We are frequently asked the following questions regarding dry eye in animals. The answers are intended as general responses to increase your understanding. Please feel free to ask any additional questions you may have.

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The tear film consists of 3 layers: A superficial lipid (oily) layer which decreases evaporation, a middle aqueous layer which contributes 90% of the tear film, and a deep mucin layer which facilitates spreading of the tears over the cornea.

Keratoconjunctivitis sicca (KCS) occurs whenever there is decreased production of tears or increased evaporation or break-up of the tear film. The problem is most common in dogs but occasionally occurs in cats and horses. Usually the problem arises as a decrease in aqueous tear production which may occur as a result of toxic or inflammatory degeneration of the lacrimal glands (certain drugs, viruses, etc have been incriminated), damage to the innervation of the lacrimal glands, or chronic conjunctivitis. In many cases no specific cause can be identified. When the aqueous tear production decreases, mixing of the oily and mucin layers occurs producing a thick, yellowish, ropy discharge which clings to the eye. Drying of the cornea produces irritation which results in vascularization, pigmentation, and scarring of the cornea.


Treatment for KCS involves 3 essential components:

  1. Stimulation of tear production.
    a) Tear production is best stimulated by the topical administration of cyclosporine formulation to the eyes twice daily. Usually 4-6 weeks (sometimes longer) is required for tear production to improve. Usually treatment must be continued for life to maintain tear production, but it is possible in some cases to reduce usage to once daily or every other day. This is especially true if KCS is detected early before severe drying is present.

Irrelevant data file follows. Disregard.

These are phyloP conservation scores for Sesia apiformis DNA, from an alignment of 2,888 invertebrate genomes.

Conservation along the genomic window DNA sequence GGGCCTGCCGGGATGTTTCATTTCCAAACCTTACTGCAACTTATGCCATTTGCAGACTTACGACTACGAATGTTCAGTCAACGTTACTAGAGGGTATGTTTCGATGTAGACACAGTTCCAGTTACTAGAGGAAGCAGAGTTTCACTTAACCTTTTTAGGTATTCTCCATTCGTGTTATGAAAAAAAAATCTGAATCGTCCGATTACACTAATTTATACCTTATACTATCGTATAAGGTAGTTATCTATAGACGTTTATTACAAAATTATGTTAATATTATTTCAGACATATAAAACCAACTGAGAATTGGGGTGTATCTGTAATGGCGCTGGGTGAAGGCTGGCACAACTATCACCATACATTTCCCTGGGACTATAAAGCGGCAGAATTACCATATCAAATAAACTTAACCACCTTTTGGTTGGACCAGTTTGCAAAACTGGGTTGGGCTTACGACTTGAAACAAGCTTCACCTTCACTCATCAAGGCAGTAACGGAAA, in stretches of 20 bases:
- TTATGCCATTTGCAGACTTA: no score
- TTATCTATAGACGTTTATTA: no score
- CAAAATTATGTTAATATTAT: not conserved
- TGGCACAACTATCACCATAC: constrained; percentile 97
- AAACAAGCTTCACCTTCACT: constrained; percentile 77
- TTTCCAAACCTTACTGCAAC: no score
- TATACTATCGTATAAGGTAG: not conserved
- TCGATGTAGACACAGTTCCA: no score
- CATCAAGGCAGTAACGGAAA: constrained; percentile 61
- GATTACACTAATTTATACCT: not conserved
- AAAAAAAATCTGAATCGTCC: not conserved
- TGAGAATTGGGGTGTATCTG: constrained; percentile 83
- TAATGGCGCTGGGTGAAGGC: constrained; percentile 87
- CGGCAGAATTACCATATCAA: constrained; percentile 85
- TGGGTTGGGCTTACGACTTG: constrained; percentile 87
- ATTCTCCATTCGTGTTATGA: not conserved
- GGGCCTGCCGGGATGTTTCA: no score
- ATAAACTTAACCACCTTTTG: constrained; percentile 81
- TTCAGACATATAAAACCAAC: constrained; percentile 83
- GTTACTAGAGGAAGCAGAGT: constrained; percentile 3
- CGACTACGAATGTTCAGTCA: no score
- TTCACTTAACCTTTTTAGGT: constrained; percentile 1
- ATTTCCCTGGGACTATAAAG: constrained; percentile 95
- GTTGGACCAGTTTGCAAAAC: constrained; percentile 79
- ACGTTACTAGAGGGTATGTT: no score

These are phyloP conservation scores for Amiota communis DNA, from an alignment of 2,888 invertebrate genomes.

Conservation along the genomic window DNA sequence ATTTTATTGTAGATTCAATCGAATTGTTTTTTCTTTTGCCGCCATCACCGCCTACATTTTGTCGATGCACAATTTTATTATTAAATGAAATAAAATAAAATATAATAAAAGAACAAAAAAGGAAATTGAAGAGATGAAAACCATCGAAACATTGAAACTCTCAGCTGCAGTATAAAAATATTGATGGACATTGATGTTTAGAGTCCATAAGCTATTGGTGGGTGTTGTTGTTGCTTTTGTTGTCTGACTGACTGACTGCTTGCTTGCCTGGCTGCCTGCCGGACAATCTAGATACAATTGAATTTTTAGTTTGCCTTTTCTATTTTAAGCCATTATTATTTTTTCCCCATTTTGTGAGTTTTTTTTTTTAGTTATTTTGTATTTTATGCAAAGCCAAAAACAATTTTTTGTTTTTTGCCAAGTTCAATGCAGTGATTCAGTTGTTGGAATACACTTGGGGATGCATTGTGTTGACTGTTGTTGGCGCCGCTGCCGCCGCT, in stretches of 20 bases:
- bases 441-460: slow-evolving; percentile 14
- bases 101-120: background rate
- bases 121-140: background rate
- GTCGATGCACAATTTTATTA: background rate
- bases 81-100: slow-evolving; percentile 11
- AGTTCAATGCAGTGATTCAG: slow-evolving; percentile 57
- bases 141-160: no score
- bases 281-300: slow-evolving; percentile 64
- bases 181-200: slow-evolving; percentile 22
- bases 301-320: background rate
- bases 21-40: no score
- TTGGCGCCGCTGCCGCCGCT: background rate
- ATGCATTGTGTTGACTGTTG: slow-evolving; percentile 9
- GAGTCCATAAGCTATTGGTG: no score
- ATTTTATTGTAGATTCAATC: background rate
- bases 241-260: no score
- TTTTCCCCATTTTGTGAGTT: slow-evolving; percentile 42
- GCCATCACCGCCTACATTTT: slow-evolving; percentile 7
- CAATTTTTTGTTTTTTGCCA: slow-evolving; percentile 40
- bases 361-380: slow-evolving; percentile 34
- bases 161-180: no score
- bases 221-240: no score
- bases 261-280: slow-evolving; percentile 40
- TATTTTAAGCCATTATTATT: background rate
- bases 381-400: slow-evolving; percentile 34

b) The oral administration of pilocarpine 1-3 times daily may stimulate tear production and was used extensively prior to the topical use of cyclosporine. This drug occasionally causes excessive salivation and, rarely, vomiting or diarrhea. If these side effects occur, discontinue use and consult your veterinarian.
  2. Control of ocular inflammation and infection through the topical application of an antibiotic-steroid preparation. Occasionally antibiotics may be given orally.
  3. Tear replacement until return of normal tear secretion. Artificial tear solutions (Ultra Tears, Isopto Tears, Tears Naturale, Adsorbotears, and many others) are valuable in replacing moisture and helping to dilute and wash away thick secretions and dried exudates. Lubricating tear ointments (Lacrilube, Duratears, Tears Renewed, etc.) help to protect the eye and can be administered at bedtime and at times when tears cannot be applied often enough.


Usually 4-6 weeks is required before any improvement in tear production is noted although the above treatment should result in marked improvement of the clinical signs. If no improvement in tear production is noted by 8 weeks following the initiation of treatment the probability for return of normal function is poor, and tear replacement must be continued for life unless a parotid duct transposition is performed.


The parotid duct transposition is a surgical procedure in which the duct from the parotid salivary gland is moved from where it empties into the mouth and sutured in the conjunctival sac of the eye (Figure 1). The secretion from the parotid salivary gland is watery and provides an acceptable substitute for the aqueous tears. This surgery has a success rate of approximately 95%.


What Is KCS or Dry Eye?